Can Low-dose Tranexamic Acid Decrease Blood Loss and Transfusion Requirements in Total Knee Arthroplasty?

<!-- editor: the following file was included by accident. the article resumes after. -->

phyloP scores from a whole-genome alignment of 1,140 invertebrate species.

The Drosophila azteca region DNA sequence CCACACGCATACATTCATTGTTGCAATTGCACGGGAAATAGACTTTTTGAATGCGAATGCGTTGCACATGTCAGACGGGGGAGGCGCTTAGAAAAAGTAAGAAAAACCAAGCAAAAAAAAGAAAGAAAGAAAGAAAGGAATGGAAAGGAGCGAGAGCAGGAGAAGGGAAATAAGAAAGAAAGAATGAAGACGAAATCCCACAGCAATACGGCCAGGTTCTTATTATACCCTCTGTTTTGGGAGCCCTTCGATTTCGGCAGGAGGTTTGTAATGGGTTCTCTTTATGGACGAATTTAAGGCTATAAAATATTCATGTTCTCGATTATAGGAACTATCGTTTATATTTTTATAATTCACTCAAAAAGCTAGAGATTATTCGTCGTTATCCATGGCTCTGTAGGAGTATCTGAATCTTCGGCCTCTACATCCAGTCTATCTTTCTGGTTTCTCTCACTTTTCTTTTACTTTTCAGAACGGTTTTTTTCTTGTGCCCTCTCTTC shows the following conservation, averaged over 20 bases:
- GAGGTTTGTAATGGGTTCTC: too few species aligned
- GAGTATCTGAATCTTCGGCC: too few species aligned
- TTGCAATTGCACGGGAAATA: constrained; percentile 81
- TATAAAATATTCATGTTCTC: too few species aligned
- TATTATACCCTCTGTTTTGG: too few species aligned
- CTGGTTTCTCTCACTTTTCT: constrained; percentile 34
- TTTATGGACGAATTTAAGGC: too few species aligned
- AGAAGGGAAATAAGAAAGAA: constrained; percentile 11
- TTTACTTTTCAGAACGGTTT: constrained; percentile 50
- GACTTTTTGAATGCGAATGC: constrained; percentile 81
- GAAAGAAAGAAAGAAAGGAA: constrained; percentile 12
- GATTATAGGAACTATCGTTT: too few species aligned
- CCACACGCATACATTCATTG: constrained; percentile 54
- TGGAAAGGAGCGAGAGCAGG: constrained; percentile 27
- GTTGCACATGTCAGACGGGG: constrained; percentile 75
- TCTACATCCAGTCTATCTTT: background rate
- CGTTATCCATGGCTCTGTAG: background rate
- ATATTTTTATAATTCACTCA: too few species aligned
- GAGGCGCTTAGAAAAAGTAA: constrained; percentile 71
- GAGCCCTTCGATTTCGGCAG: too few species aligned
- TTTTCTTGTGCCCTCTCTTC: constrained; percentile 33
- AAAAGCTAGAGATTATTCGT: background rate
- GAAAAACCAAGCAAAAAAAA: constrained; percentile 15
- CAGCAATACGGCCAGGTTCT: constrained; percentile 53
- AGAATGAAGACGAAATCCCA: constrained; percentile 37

Introduction Tranexamic acid (TA) has been used successfully in primary total knee arthroplasty (TKA) to minimize blood loss and transfusions. The aim of this study was to evaluate the effect of perioperative single low-dose TA administration on postoperative blood loss and necessity for blood transfusion in patients undergoing total knee arthroplasty under spinal anesthesia. Material and Methods Data of patients undergoing TKA between January 2013 through December 2015 were retrospectively reviewed. Patients that underwent unilateral knee arthroplasty under spinal anesthesia were separated into two groups: those where TA was used (10 mg/kg) and a control group where TA was not used. The following data were collected from medical records and compared between groups according to demographics, hemoglobin levels, and drainage amount. Results A total of 48 patients' data were evaluated (TA: 20; control: 28). The use of tranexamic acid in total knee arthroplasties seemed to reduce the postoperative drainage rate and blood transfusion requirement. Average 24-hour drainage levels were significantly lower in the TA group when compared to the control group. Required 24-hour total blood transfusion amounts were significantly higher in the control group. There was no difference in preoperative and postoperative sixth or 24th-hour hemoglobin levels between the groups. Conclusion A low or single dose of TA is a safe and effective agent that significantly lowers blood loss and allogeneic blood transfusion requirements.